A7V8X-e Deluxe SATA Device Not Detected, Utility Disabled

Discussion in 'Asus' started by Fordolet, Mar 8, 2006.

  1. Fordolet

    Fordolet Guest

    Ok I have one of these boards with 2 maxtor 80 GB SATA in a RAID1
    Mirror. All of a sudden i get the message that the RAID set is
    incomplete hit F4 to enter the raid utility. Now the drives are showing
    up in the list showing that they are there, however i get the message
    stated above.....device not detected, utility disabled......after that
    the computer will not boot. I was ggoing to try and flash the BIOS but
    thats prolly not gonna work as the problem is with the SATA BIOS. What
    should I do? I was gonna replace the motherboard but i have heard that
    the Silicon Images Raid controlers suck....so maybe just a new PCI Raid
    controler. Will that work with out having to rebuild the raid set?


    PS HELP!!!!!!!
    Fordolet, Mar 8, 2006
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  2. Fordolet

    Paul Guest

    Well, the problem is, you don't know if the drive is actually
    healthy or not. It could be a bad cable, a bad connection to
    the drive, the "reserved sector" is corrupted, the declared
    size of the drive is wrong, and as it is a Maxtor, perhaps the
    defect table overflowed and killed the drive.

    If this is your only computer, there is no way to test the
    drive. I don't know if any diagnostic will run when a drive
    is connected to the SIL3112. The manufacturer test programs
    tend to work best when the drive is connected to a Southbridge

    I hesitate to make any suggestions with regard to RAID arrays,
    because most people do not have backups, and there is no
    recourse if my suggestion doesn't work out. Strictly
    speaking, breaking the array, and remaking the array,
    should fix it. But, the trick is, you have to know
    which drive has a good copy of the data on it, in order
    to know which of the two drives should be used to rebuild
    the other. Just because the status of a drive is bad,
    doesn't necessarily mean the data on it is gone, and to me,
    that is what makes diagnosis of RAIDs so difficult.

    If you feel that a later SATA RAID BIOS will help, you can
    always upgrade the BIOS. The SATA RAID BIOS is part of the
    main BIOS. The Asus BIOS file is modular inside, and the BIOS
    is actually a tiny file system. You might find 8 or more
    separate files inside it. One of the files might be "4250.bin",
    which would be the 4.2.50 SATA RAID BIOS, for example. With
    the Award BIOS, you can actually use a hex editor, and find
    the names of the modules within the BIOS file. (Using an
    Asus flashing program, to make a backup copy of the current
    BIOS, would allow you to determine what modules are inside
    there.) Of course, the RAID BIOS screen probably tells you
    the release number of the RAID BIOS as well. For AMI BIOS,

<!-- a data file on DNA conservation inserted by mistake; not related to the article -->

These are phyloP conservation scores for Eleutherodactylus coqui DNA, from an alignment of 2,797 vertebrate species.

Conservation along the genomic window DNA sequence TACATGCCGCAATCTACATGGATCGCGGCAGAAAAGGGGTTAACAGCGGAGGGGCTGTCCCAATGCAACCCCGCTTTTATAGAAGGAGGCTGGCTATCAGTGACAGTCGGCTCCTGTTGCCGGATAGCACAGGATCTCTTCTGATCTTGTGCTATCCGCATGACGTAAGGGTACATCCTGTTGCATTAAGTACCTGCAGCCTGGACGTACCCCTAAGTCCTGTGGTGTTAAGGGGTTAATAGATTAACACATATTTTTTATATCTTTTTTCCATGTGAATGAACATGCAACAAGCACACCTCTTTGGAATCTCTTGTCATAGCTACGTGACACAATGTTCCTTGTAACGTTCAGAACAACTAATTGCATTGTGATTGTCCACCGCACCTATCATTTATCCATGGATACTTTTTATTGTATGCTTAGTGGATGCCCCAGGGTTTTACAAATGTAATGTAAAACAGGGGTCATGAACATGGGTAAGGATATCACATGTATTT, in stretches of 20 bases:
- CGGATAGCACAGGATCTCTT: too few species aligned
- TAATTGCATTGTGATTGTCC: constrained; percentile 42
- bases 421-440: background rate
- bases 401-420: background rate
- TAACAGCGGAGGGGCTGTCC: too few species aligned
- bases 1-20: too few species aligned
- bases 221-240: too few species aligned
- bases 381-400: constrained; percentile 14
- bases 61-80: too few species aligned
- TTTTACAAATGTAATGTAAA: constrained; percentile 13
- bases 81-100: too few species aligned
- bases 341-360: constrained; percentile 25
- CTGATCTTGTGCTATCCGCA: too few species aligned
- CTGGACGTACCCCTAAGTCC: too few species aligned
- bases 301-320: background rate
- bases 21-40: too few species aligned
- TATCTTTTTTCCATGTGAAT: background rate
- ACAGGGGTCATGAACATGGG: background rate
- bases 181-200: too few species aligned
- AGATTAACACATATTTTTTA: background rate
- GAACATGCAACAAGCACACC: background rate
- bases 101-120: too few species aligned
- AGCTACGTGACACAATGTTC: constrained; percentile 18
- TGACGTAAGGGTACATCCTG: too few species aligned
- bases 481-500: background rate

there are tools on the web, like MMTOOL.exe , and tools like
    that can be used to extract individual modules from a BIOS

    In any case, you don't need to do any of that, and just
    upgrade your BIOS to the latest, from the Asus download
    page. I don't think it is going to make any difference
    to the information on the drives. Maybe the RAID BIOS
    will stop complaining about an incomplete set, but just
    maybe there is something physically wrong with one of
    the drives.

    I would try and find another computer with SATA interfaces
    on it, that you could take your two drives and check
    that they are accessable. Maybe you could make a backup
    copy of one of the two disks, if you can get at the data.
    With a good backup in your possession, then you could
    start from scratch, and restore to the array. If it
    was my data, the very first thing I would want to do,
    is make a backup, before trying anything risky. (Think
    for a moment - if you flash the BIOS and kill the
    motherboard, you might not have another SATA interface
    to get at the data. So think about doing the backup
    first, and finding some media to put the files on.)

    As has been mentioned in this newgroups in times past,
    a RAID is not a replacement for a backup. You should
    plan on having twice as many disks, as you really need,
    so that you can make a backup of your valuable information
    whenever you need it. Disks are relatively cheap, and
    the sweet spot of about 200-250GB or so, means you could
    pick up one drive and use it to back up a few of your
    smaller drives. It is a fairly cheap form of "peace of

    Paul, Mar 8, 2006
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  3. Fordolet

    Faccio Guest

    You need to copy on a floppy the drivers for SATA peripherals. By the WinXP
    installation you have to click F6 (or similar) to install drivers of theird
    parts. The PC will serch in the floppy the right drives. The installation of
    the array comes later. You can find the SATA utility in the MB's service
    Faccio, Mar 12, 2006
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